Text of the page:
In a recent GAO bid protest, IBM Corp. accused a subcontractor of giving its proposal to a competitor.
GAO dismissed the accusation, explaining that at its core, alleged corporate espionage is a disagreement between two parties, not a contractor and the federal government and therefore not an appropriate matter for resolution in a bid protest.
Oral arguments are to be held today (March 27, 2019) on a U.S. Supreme Court case that may dramatically reduce federal agency power.
The case, Kisor v. Wilkie, asks the Supreme Court to overturn longstanding precedent which established that an agency’s interpretation of its own regulation deserves deference so long as it is reasonable. If the Supreme Court overturns this precedent, it could change the balance of power—in favor of government contractors—in certain disputes with agencies.
A protester recently lost an effort to get an agency to consider a late proposal arguing that it was emailed to the agency on the due date.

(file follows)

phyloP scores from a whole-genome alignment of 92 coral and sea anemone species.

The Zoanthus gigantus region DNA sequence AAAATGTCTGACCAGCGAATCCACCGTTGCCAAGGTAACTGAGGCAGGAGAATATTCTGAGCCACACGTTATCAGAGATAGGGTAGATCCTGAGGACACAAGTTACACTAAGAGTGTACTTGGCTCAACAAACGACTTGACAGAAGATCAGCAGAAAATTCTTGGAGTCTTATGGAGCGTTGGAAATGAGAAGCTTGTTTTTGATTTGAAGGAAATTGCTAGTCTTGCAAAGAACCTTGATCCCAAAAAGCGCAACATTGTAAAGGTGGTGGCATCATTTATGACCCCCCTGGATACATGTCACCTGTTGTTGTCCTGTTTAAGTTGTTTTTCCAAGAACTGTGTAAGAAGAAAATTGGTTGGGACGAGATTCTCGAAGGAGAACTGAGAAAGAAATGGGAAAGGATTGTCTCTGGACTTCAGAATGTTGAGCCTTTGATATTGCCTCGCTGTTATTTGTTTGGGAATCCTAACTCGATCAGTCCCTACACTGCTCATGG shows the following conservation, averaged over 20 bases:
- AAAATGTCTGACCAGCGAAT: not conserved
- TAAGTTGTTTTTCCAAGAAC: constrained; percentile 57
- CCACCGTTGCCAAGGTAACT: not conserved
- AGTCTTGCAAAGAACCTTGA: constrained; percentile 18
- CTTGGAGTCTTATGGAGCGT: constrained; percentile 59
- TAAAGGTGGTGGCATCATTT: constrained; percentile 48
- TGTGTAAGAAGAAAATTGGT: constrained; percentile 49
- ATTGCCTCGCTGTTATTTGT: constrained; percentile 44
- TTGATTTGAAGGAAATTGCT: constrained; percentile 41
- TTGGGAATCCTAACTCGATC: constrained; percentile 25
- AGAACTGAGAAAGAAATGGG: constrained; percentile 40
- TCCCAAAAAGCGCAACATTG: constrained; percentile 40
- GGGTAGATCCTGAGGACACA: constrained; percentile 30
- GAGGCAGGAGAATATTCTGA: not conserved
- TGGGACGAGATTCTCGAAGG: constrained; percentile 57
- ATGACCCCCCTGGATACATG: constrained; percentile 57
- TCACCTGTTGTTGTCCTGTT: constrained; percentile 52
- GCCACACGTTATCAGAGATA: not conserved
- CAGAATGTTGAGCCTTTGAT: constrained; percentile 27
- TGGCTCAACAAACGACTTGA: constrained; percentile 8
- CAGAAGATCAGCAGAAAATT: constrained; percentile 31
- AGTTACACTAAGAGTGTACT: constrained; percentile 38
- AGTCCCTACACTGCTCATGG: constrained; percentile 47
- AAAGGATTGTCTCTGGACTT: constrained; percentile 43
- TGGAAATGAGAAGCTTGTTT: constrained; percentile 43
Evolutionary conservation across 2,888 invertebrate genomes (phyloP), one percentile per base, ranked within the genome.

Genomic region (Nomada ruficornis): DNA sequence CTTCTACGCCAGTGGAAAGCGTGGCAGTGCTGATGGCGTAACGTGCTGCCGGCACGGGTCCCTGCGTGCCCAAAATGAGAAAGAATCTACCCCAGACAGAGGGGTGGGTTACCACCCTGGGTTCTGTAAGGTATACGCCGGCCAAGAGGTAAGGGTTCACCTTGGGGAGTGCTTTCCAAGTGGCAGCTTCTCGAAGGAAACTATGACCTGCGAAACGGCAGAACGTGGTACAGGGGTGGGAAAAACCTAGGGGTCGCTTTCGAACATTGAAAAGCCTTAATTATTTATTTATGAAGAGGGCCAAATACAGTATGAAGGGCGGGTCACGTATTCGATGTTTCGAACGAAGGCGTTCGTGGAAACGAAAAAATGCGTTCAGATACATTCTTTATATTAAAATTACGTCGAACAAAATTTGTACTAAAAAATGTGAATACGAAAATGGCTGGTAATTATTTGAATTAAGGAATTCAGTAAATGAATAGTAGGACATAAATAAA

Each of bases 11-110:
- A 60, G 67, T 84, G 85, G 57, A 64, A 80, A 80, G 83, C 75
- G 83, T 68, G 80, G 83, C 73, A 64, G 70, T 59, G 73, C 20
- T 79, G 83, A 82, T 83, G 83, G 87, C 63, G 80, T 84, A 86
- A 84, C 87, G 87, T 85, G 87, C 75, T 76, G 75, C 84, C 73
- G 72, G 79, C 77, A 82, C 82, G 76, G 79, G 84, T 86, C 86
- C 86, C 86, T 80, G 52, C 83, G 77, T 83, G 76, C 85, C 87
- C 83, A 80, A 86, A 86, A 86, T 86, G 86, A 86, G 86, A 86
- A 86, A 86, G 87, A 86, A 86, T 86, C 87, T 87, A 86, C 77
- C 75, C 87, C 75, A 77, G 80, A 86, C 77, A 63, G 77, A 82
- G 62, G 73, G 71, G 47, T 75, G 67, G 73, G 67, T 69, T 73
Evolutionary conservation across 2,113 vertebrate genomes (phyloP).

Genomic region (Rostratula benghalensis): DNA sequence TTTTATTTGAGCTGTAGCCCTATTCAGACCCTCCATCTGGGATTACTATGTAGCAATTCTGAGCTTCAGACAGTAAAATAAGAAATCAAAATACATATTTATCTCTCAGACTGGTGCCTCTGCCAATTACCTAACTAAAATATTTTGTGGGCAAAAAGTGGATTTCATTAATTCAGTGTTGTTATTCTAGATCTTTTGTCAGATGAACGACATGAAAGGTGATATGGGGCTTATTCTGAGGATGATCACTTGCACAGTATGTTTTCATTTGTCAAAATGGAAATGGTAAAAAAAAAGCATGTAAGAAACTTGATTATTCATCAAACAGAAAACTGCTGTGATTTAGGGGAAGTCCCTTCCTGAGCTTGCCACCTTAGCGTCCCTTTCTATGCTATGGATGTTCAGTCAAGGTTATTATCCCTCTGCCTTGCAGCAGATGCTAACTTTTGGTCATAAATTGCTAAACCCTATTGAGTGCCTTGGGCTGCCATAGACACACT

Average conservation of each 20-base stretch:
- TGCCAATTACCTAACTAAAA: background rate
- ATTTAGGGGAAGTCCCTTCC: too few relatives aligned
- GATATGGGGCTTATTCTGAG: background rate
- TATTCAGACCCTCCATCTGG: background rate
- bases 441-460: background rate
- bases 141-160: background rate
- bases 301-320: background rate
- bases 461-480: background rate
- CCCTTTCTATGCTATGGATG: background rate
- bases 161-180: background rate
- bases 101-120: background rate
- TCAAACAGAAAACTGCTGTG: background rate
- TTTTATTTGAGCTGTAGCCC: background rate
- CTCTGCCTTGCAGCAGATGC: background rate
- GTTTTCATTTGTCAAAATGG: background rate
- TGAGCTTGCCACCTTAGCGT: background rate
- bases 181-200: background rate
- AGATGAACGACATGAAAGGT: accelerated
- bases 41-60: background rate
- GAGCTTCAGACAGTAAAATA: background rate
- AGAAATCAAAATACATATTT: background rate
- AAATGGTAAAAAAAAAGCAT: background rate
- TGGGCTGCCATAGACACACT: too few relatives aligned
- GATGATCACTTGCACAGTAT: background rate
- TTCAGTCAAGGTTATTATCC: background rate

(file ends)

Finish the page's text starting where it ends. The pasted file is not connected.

Even though the quote would have been less expensive than the awardee’s and this was a lowest-price technically-acceptable procurement, GAO denied the protest finding that the email was a few hours late and did not include the attached quotation.
I’ve just returned from Casper, Wyoming, where I had the pleasure of presenting at the annual GRO-Biz Conference & Idea Expo. It was a great opportunity to meet new folks and learn about issues facing the government contracting community.
Special thanks to the Wyoming Procurement Technical Assistance Center for organizing the event along with the Wyoming Small Business Development Center, the Small Business Administration, the Wyoming Business Council and the University of Wyoming. Oh, and U.S. Senator Mike Enzi.
While getting there was a bit of an adventure (thanks United Airlines!) it truly was a great time and great event. Hope to see you again soon.
In a protest before GAO, prejudice is an essential element. Even if GAO might agree that an agency’s action was improper, it will not sustain a protest where the protester would not have received the award anyway.
That’s what happened in the protest of Benaka Inc., B-416836 et al. (Dec. 16, 2018).